The Southwestern Historical Quarterly, Volume 98, July 1994 - April, 1995 Page: 388
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Southwestern Historical Quarterly
prominent, with both town and country homes, servants and stables;
they lived well. Langberg attended Copenhagen schools through 1828,
passed his "philosophical examination," took to the violin, and briefly
studied law, his father's profession, until he found that field tedious. He
refused to abide by Danish tradition or to settle down; his waywardness
irked. To his family and his biographer, he and his youthful pals were
frivolous ne'er-do-wells. Yet Emil, as he preferred to be known, "had a
quick head, a warm heart and a generous hand. ... His tall, slim stature
and dark, expressive eyes" and musical bent made for romances.1
His older brother Ludvig, who had left Denmark under a cloud, wrote
from Mexico inviting Emil to join him in that "dynamic land." On Octo-
ber 22, 1834, soon after his father died, Emil left home and looked for-
ward to a rewarding sojourn with Ludvig.1 He sailed from Hamburg on
November 9, 1834, and although the ship, the Princess Louisa, was long
becalmed, it eventually reached New Orleans on December 29.' While
in that cosmopolitan port he was favorably impressed by his first "Red
Indians," but deplored the treatment of Negro slaves. Short of funds, he
earned money by giving violin concerts, and brushed up on skills he
might use in Mexico-surveying, mapping, and basic engineering.4
In January 1835, he took a coasting vessel to Matamoros in the Mexi-
can state of Tamaulipas, and there faced his first stern challenge. Know-
ing little Spanish, he made inquiries about Ludvig, "here in Mexico's
largest town on the lower Rio Grande." He was shocked to learn his
brother reportedly had lost his post due to politics and had headed for
Zacatecas, where he had been killed by bandits. With few options, Emil
decided to follow Ludvig's trail, intending, if the report proved true, to
"mark his grave."
1 O[luf] C[hristian] Molbech, General Langbergs Haendelser (K0benhavn: Gyldendalske
Boghandels Forlag, 1902), introduction pages not numbered. Langberg's letters to his sisters, a
brother Carl, a boyhood chum Ven, and a nephew Christian, all in Copenhagen, were published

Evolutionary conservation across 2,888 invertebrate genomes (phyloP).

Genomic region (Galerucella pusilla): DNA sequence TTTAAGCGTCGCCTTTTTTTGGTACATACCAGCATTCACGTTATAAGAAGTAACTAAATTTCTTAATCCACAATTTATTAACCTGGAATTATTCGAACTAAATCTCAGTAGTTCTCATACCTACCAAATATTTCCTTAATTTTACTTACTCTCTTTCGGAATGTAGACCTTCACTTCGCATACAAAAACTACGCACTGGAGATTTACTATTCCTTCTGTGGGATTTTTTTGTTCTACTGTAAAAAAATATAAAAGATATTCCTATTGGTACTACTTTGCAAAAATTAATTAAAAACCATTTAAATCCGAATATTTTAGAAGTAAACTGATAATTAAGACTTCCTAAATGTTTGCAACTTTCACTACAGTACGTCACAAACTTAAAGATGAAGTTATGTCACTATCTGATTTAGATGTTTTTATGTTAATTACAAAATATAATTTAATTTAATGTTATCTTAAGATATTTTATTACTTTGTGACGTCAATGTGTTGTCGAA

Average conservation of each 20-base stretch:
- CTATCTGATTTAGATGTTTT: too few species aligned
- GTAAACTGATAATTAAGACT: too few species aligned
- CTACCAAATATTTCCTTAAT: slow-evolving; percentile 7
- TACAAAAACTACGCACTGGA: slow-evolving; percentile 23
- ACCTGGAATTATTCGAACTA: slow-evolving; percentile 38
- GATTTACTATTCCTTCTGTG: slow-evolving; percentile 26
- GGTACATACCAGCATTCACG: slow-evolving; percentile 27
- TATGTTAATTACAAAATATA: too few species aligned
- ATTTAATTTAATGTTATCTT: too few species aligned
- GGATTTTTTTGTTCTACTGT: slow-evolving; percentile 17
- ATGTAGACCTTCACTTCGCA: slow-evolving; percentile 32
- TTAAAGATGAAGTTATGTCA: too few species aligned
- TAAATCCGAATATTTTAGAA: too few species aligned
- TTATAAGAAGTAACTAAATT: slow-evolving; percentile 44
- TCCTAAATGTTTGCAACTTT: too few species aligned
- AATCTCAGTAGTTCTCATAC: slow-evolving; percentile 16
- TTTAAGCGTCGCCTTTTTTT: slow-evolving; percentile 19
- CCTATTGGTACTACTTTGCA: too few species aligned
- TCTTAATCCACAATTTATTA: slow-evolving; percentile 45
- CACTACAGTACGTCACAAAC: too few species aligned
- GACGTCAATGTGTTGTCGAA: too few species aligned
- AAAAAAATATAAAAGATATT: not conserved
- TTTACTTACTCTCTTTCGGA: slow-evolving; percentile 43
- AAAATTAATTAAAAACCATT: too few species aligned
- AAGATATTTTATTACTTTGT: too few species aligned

with an introduction and appendices. Gaps indicate that a few letters may be missing. Filling 165
pages in that book, all were translated by Anne Marie Nelson. According to the Danske Biograkisk
Lekswon (Copenhagen: Gyldendalske Bohandel Mordisk Forlag A/S, 1981), 614, the above vol-
ume was the first of seven serious works produced by that Molbech, a grandson of famed histori-
an Christian Molbech (1783-1857) and his wife, Emil's favorite sister Hanne.
2 Molbech, General, introduction. Other sources have termed Langberg "Swedish," "Swiss,"
and "German"; family records affirm he was Danish, born and raised in Copenhagen.
3 United States Bureau of the Customs, Records Quarterly Abstracts of Passenger Lists of Ves-
sels Arriving at New Orleans, January 1, 182o, to December 30, 1837, Microcopy No. M271, Roll
No. 1 (Dallas Public Library, Dallas).
4 Molbech, General, Emil Langberg to Sister Maria, Jan. 13, 1835.
5 Ibid., Langberg to Sister, Feb. 3, 1835. It is unclear which post Ludvig lost. Erik C. Lindgren
of Copenhagen, great-grandson of Emil's brother Carl and collector of family papers, said that
Ludvig simply vanished in Mexico. Erik C. Lindgren to Robert Cunningham, May 20o, 1994, in-
terview. Lindgren to Cunningham, June 9, 1994 (original in possession of authors) states that
"The general's brother ... was Egidius Ludvig Langberg. In Mexico he called himself Louis Her-
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Texas State Historical Association. The Southwestern Historical Quarterly, Volume 98, July 1994 - April, 1995, periodical, 1995; Austin, Texas. (texashistory.unt.edu/ark:/67531/metapth101216/m1/444/: accessed August 22, 2017), University of North Texas Libraries, The Portal to Texas History, texashistory.unt.edu; crediting Texas State Historical Association.